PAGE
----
fragmentation

noun

frag·​men·​ta·​tion ˌfrag-mən-ˈtā-shən How to pronounce fragmentation (audio)
-ˌmen-
1
: the act or process of fragmenting or making fragmentary
2
: the state of being fragmented or fragmentary
fragmentate verb

Examples of fragmentation in a Sentence

Recent Examples on the Web The fragmentation of global order, skeptics warned, could lead to China’s emergence as a hegemon in its neighborhood and the most potent power in Eurasia—with Russia playing the role of a subservient vassal for many years to come. Alexander Gabuev, Foreign Affairs, 9 Apr. 2024 An online report from state broadcaster CCTV did not mention the chip machinery, but quoted Xi as saying that the creation of scientific and technological barriers and the fragmentation of the industrial and supply chains will lead to division and confrontation. Ken Moritsugu and Zen Soo, Quartz, 27 Mar. 2024 Habitat degradation, fragmentation and loss Giraffes need large areas of savanna with abundant native bushes and trees to feed on. Derek E. Lee, Discover Magazine, 6 Nov. 2023 The proliferation of retailers launching media networks has created fragmentation that hinders advertisers’ ability to holistically evaluate their media buys. Gary Drenik, Forbes, 28 Mar. 2024 Part of the idea of having an underlying protocol is that, actually, social networks systems tend to go through periods of consolidation and then fragmentation, and a protocol that connects them all lets this happen naturally. Nilay Patel, The Verge, 25 Mar. 2024 Today’s infinite-channel universe has atomized the TV audience, as has the tribal nature of the internet, partisan podcasts and fragmentation of the media in general. Lorraine Ali, Los Angeles Times, 7 Dec. 2023 Then again, in the current TV environment, just holding steady against the gravitational pull of audience fragmentation amounts to a victory. Brian Lowry, CNN, 11 Mar. 2024 Recent research from the International Monetary Fund and the World Trade Organization highlights that such a split would entail serious financial fragmentation and major losses in GDP, as high as 12% in some regions. Ken Heydon, Fortune Asia, 24 Feb. 2024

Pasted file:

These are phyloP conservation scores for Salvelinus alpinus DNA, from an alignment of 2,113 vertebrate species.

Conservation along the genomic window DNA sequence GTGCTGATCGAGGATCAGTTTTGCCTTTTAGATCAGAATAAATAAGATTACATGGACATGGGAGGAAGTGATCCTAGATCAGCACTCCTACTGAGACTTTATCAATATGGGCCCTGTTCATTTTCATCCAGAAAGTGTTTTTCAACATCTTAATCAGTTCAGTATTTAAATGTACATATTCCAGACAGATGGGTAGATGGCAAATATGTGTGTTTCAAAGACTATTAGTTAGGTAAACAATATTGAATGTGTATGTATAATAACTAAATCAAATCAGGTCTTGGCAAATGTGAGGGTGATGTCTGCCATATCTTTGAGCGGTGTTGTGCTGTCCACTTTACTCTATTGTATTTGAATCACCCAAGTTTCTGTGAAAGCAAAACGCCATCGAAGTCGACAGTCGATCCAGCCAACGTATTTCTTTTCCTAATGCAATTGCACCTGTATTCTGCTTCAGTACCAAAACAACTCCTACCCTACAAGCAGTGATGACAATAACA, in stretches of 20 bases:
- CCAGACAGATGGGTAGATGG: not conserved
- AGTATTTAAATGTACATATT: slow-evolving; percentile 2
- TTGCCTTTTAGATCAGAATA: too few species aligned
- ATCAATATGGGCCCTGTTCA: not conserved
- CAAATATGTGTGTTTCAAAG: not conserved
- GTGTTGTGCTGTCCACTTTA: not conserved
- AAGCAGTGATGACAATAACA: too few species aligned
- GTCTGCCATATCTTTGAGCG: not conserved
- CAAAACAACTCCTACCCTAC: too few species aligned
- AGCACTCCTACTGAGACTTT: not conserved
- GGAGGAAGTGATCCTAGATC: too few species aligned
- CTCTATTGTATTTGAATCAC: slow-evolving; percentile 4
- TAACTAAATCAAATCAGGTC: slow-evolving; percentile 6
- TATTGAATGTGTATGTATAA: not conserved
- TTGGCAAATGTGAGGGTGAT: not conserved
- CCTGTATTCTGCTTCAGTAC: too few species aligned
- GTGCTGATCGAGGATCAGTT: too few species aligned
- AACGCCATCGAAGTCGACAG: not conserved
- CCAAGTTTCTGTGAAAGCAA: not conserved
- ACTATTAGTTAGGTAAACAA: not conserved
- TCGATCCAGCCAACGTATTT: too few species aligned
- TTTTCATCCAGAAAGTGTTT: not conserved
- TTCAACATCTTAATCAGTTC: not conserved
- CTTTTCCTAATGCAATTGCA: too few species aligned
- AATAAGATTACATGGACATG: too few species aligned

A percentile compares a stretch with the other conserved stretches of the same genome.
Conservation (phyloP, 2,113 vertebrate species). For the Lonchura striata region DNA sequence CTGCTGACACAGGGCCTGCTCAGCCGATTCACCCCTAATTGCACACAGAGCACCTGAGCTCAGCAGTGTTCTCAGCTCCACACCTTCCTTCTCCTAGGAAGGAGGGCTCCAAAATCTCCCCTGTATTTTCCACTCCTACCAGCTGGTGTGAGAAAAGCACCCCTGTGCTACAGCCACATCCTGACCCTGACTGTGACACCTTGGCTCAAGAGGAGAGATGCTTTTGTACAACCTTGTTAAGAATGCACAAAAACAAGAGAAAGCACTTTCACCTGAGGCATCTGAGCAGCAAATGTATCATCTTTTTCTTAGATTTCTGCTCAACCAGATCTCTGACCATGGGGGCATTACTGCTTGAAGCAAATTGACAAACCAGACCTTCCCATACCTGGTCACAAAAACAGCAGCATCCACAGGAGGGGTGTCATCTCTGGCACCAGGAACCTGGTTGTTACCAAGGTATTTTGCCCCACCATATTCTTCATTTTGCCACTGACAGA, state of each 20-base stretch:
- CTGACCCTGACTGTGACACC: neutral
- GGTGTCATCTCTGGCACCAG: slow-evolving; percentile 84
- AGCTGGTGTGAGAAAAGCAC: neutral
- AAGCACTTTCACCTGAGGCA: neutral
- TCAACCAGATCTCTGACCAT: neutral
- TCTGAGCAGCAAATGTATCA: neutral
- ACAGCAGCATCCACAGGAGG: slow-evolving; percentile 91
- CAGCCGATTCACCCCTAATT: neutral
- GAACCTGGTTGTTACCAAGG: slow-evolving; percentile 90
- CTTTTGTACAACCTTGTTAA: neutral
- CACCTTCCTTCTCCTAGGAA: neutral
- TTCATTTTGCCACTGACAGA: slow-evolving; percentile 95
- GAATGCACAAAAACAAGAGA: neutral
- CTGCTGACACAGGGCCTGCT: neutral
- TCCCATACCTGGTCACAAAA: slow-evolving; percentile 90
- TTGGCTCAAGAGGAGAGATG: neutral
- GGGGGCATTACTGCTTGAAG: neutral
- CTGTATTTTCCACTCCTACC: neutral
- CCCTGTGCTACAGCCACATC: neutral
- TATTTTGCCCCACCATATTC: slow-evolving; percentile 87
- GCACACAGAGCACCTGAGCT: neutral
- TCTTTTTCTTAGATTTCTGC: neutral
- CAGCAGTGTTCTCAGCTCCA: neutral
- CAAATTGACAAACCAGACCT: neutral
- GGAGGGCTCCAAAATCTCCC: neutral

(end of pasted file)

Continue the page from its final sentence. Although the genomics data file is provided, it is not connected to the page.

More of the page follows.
These examples are programmatically compiled from various online sources to illustrate current usage of the word 'fragmentation.' Any opinions expressed in the examples do not represent those of Merriam-Webster or its editors. Send us feedback about these examples.

Word History

Etymology

fragment entry 2 + -ation, probably after French fragmentation

First Known Use

1881, in the meaning defined at sense 1

Time Traveler
The first known use of fragmentation was in 1881

Dictionary Entries Near fragmentation

Cite this Entry

“Fragmentation.” Merriam-Webster.com Dictionary, Merriam-Webster, https://www.merriam-webster.com/dictionary/fragmentation. Accessed 16 Apr. 2024.

Last Updated: - Updated example sentences
Love words? Need even more definitions?

Subscribe to America's largest dictionary and get thousands more definitions and advanced search—ad free!